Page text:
During the fourth quarter of 2004, the Company re-evaluated its prior accounting treatment for the acquisition of Airport Network Solutions, Inc. with regard to the convertible note issued at closing. As a result, the Company recorded a beneficial conversion of $200,000 on this loan which resulted in a reduction to "Common stock to be issued for settlements" and a corresponding increase to "Additional paid-in capital".
The current liability about common stock to be issued for settlements shrank by $200K along with the shareholders' deficit. I can't tell if it's fishy or not.

They amended the SB-2 with updated financial info. The thing is totally different so I can't really diff it.

They acquired Wise Technologies, also from Warwick, Rhode Island, for $2 million in stock, but get this: Sherb & Co was their auditor, too. Sherb gave Wise a "going concern" qualifier. The total assets of Wise was only $236K. Revenues were only $345K and gross margins were practically zero. So why did ICOA pay 10 times book value, and nearly 6 times sales for Wise?

Traffic Logic, Infosearch Media
These guys just reached profitability in the latest quarter and gave up a bunch of stock to the participants in celebration, presumably. But cash flow from ops is terrible and burned up $1.26 million on revenues of $2.7 million in the 3rd quarter.

In the amended 10-K, Sherb's audit fees actually decreased from $36K in 2003 to $26K in 2004. Sherb gave them a "going concern" qualifier. They lost $4.3 million on $2.8 million in revenue with $5.3 million in assets and a $3.4 million deficit.

Light Management Group, Triton
These guys also got a "going concern" qualifier in the last 10-K back in 2002. But this one has a lawsuit associated with it.
The Complaint alleges that the Independent Auditor Defendants, Slayton (auditor for fiscal 1999) and Feldman Sherb (auditor for fiscal 2000) falsely represented that year-end results had been presented in compliance with generally accepted accounting principles (“GAAP”) established from an audit that was supposedly operated pursuant to generally accepted auditing standards (“GAAS”). Moreover, it is further alleged that LMG falsely stated that it had received commitments for outside funding. Additionally, LMG deceptively represented that backlog orders for its outdoor media projection systems had increased by $20 million.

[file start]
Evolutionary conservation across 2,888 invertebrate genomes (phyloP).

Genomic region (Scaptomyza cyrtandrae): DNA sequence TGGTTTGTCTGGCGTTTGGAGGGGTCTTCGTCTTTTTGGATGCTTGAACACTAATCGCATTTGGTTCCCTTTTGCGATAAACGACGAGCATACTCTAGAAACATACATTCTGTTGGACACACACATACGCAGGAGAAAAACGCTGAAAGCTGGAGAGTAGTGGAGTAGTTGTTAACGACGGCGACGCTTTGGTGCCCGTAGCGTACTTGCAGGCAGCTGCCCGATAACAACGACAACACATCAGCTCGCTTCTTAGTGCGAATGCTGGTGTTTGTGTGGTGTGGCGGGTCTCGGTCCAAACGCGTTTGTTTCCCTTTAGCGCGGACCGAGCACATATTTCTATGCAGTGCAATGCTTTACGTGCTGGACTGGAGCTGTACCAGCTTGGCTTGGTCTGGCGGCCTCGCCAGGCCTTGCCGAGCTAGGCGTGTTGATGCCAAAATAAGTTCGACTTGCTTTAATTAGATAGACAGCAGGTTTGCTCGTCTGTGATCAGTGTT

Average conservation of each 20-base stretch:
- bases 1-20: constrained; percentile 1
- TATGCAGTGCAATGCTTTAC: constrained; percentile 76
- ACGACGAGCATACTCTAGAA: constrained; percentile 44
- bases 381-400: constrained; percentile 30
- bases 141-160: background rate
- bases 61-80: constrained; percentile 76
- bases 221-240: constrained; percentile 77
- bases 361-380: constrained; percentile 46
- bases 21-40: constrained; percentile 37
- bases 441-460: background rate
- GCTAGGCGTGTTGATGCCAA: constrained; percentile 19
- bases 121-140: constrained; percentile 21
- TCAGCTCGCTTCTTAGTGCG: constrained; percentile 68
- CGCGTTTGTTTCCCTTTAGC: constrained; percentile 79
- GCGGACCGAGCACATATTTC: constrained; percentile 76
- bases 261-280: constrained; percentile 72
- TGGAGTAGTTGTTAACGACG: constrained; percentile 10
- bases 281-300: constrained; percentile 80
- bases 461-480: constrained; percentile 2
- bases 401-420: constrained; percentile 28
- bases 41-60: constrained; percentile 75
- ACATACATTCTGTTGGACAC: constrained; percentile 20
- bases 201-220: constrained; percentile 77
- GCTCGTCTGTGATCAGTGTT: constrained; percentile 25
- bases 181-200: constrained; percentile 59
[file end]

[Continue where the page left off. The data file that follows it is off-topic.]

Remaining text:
Some more detail:
(a) booking sales that later had to be reversed; (b) failing to account for escalating costs and non-salary based compensation; ( c) misclassifying inventory as capital equipment; (d) failing to account for expenses incurred by LMG which were paid by related entities in the period incurred; (e) failing to book expenses due to the settlement of debt with related parties; and (f) substantially understating interest expenses.
But the claims were dismissed with prejudice.
On May 7, 2004, all claims in plaintiffs' consolidated amended complaint were dismissed as against defendant Feldman, Sherb & Co., P.C., with prejudice, which plaintiffs moved to appeal.
Here's the actual claim. Feldman Sherb became auditors on Dec 2000.

At some point, LMG claimed backlog orders had increased by $20 million. In the next two years, revenues never even came close. LMG eventually disclosed that all that backlog was from a single company, Amplified Light Technologies which was controlled by the CEO's brother, which relationship was not disclosed.

The fiscal year 1999's net income was overstated by 500% according to restated financials. Expenses were understated by 250%. Q1 2000 sales were overstated by 49%. SG&A was understated by 295%. This continued on during 2000. Feldman Sherb was the auditor for 2000's results.

I got this from this page on Siliconinvestor.com
The second auditor, Feldman Sherb, successfully applied to have the case against it dismissed. In a December, 2003, decision, U.S. District Judge Richard Owen wrote that while Feldman Sherb could have been more thorough in its audits during the three months it acted for Light Management, the auditor's conduct was not "highly unreasonable" to the point where a class-action lawsuit was in order.
Perhaps you get what you pay for. What this tells me is what I already know: you must pay very close attention to red flags in these obscure investments.